The Sea Turtle Hostages of Nias
7th January 2020, mid-afternoon and the tide's higher than usual. I guess it's a full moon or one's just around the corner. It's pouring and windy. No one is keen and hungry enough to go out to The Point. Rain water continues to drip off my jacket as I stand at the top of the staircase. Suddenly, one of the staff calls out my name to inform me that there is someone downstairs to see me.
A stranger appears at the bottom of the staircase with a box in one hand, accompanied by a sly smile stained red by his constant use of betel quids. A few workers gather around to look at the content in the box while chattering amongst themselves in their local language. They do not stay long as I start a rather lukewarm conversation with the stranger. I am absolutely unhappy to discover the content in the box. I interrogate him, take a couple of photos and gather his personal details. I assure him that that his privacy would be protected if he agrees to my conditions.
In the box is a green sea turtle, or maybe a hawksbill. It is a rather young one, about 30 cm long, maybe 7 years old with a few barnacles on its carapace. There's no time to check because all that matters is the sea turtle’s freedom.
The stranger wants to sell the sea turtle to me. This is not the first time to happen in Sorake. It has been a constant activity for the locals in the surrounding villages to visit the losmens and other residences in Sorake with the intention to sell sea turtles to the tourists and surfers. It is a business; an illegal business.
Often, they will tell the story of how they have saved the sea turtles from villagers who were going to eat them. They will also claim that it is legal in Nias and Sorake. Yes, I am not kidding. It is a lucrative and thriving business for them. Many tourists and surfers are inclined to pay and save the sea turtles. It is a catch 22 situation. The price is around 300 000 to 500 000 rupiah. Basically, the sea turtles are being held hostage. “Pay or the sea turtles die”. It creates a bad vibe. Would you like to spend your holiday like this?
The stranger with the red sinister smile claims that he rescued the sea turtle from a villager who was going to kill and eat it. He says it all with a smile. He claims that it is legal to hunt, eat and sell sea turtles in Nias. It is the usual story. He claims that he does not want any trouble. Sadly, I doubt that he is the last sea turtle kidnapper to visit Sorake in search for tourists and surfers to bribe them for the sea turtles’ freedom.
The locals around me shy away as the incident unfolds. The police are at least 30 minutes away if they react immediately. It's pouring with rain, and chances are slim that they'd drive all the way from Teluk Dalam to Sorake. To tie him up until the police arrive was also not the answer as none of the locals want to be involved in the situation.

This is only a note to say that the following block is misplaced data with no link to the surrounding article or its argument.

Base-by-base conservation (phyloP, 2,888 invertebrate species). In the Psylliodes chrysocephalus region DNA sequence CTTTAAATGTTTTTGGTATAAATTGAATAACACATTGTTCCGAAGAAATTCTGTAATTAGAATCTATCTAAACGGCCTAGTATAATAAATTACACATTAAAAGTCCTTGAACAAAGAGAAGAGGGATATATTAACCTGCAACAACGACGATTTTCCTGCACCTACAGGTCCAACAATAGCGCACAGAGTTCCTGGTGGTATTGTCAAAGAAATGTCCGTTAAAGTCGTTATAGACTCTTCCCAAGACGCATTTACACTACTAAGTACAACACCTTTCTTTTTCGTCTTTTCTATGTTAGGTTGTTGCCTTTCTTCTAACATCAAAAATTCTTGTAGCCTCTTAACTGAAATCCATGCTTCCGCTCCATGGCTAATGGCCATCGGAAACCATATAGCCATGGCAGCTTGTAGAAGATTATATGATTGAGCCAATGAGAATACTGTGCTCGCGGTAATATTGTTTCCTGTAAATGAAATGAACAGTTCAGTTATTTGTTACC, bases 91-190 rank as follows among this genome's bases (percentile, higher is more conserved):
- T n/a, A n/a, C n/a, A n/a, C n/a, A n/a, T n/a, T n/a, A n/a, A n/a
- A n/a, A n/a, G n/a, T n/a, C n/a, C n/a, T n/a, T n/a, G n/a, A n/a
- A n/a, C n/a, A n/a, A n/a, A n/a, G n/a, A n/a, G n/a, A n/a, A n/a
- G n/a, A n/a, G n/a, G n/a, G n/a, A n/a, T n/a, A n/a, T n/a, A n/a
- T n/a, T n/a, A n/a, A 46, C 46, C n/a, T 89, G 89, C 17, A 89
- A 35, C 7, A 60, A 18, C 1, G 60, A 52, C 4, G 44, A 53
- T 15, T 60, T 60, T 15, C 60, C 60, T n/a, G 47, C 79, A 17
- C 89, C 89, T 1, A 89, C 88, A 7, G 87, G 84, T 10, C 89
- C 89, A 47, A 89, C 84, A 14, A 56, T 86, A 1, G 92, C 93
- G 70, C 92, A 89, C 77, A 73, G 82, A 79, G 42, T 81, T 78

I am on my own. Bystanders slowly disappear to pretend to do their work. They are as far away as possible from the stranger and the brewing issue.
I offer to pay for his trouble as he claimed to have saved the turtle. I will not pay for the turtle. He refuses my offer and so I walk away. 100K rupiah is too little for him.
I ask the workers for help but none of them will move. I offer to pay for helping me but there are no takers; not at any price. No one wants to help me take the sea turtle way from the kidnapper. No help is provided.
Thoughts of me with a machete on my back start to haunt me. I do not want to make a scene or start an unrest. I walk across the garden, away from that bunch of wusses who did not want to help me, and towards the house. The sea turtle kidnapper with the sinister red smile is no longer smiling. He is sitting on the steps with the box beside him.
“I am taking this,” I firmly say to him as I quickly take the box and walk away as fast as possible. Filled with fear, I so not dare look behind. I am afraid that he will chase me down the reef with a machete. My head will end up on the reef of Sorake. Would that be big news? It wasn't long ago that people in this area would sometimes kill each other over problems. The fear is real; I am willing to die for a turtle.
As I march down the garden again and towards the reef, the rain is pelting down on my head. I wade the knee high water on to the reef to get as deep as possible before I reach the edge, before the waves push me over. Feeling a bit safe, I have a quick look behind to check if a machete is coming towards me.
No one is behind me. I am safe. It's just me and the sea turtle on the reef. I feel safe from the turtle kidnapper. But not safe from Mother Nature. It is pouring, the tide was coming in and the waves were breaking stronger. And I am afraid of lightning.
I looked down to check if the sea turtle was doing fine. It is calm. It looks at me. I must look like a giant albino sea turtle with my white hood on. I continue to walk as deep and as safe as possible for the both of us. By now, my dress is soaking wet and sticking to my legs and my hair is plastered all over my wet face. I stopped walking when the sea water reaches my thighs and deep and safe enough for the turtle. As gently as possible, I remove it from the box. It doesn't struggle. I place it in the water and it smoothly swims away, over the edge of the reef and into the dark water.
I am worried as I watch it disappear into the water. I am worried for the sea turtles in Sorake, Nias and its surrounding area. It is unfortunate that none of the locals in Sorake understand that hunting, eating and trading sea turtles will affect their land, livelihood and the future generations. They do not see how it would affect them. This incident is not the first time and I doubt that it will be the last.